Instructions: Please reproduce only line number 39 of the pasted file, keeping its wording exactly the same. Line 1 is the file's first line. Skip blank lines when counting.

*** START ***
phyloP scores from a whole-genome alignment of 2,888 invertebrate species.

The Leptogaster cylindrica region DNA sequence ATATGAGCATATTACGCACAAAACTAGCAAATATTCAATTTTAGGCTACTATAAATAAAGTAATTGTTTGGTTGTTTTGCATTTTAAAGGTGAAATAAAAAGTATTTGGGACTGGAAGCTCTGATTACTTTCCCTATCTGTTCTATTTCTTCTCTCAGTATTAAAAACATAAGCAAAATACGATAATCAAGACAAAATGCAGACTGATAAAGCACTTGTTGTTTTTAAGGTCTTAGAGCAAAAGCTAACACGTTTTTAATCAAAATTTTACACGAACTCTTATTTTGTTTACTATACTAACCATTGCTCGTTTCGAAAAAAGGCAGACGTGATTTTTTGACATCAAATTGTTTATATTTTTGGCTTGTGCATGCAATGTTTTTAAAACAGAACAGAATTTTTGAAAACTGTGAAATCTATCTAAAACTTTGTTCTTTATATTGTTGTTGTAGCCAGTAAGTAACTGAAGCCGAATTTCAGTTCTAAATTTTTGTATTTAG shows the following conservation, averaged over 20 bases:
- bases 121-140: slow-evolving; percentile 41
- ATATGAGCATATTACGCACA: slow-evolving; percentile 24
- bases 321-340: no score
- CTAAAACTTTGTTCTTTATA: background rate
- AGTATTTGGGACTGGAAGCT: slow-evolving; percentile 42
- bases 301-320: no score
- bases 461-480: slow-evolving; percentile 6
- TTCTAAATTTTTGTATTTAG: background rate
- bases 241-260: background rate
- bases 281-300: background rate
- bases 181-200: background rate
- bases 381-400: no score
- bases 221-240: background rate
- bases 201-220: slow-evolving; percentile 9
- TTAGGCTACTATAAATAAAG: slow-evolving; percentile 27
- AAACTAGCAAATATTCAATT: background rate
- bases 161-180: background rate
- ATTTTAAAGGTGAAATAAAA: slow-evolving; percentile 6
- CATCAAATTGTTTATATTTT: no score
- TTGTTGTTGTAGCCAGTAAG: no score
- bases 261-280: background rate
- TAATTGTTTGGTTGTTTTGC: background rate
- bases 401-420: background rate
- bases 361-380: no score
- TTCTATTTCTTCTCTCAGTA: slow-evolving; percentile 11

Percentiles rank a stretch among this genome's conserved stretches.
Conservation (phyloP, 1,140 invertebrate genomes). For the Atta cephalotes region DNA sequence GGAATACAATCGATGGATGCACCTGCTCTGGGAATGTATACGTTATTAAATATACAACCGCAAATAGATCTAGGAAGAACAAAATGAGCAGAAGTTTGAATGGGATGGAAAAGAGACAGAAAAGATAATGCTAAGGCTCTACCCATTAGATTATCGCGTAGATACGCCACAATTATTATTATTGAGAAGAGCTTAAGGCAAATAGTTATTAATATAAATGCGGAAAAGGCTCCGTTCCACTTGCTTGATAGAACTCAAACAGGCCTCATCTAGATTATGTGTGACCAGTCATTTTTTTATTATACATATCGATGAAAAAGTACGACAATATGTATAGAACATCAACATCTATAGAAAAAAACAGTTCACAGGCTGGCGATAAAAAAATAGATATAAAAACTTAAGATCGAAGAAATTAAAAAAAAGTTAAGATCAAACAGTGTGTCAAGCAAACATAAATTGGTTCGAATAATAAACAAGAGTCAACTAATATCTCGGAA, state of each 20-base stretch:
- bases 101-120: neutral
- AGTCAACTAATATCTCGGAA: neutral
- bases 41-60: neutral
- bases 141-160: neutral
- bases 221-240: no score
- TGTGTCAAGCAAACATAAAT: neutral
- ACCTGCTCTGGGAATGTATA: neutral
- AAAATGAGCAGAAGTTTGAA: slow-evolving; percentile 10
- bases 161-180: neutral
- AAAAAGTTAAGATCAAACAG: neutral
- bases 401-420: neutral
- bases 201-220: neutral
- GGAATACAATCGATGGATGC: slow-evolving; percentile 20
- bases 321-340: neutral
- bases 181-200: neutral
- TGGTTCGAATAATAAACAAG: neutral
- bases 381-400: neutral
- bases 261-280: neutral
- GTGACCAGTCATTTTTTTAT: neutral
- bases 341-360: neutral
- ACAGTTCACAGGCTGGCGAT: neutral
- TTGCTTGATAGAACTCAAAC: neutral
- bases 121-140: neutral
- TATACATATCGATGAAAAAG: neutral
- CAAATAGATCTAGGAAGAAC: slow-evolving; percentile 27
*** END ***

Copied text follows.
- AAAAAGTTAAGATCAAACAG: neutral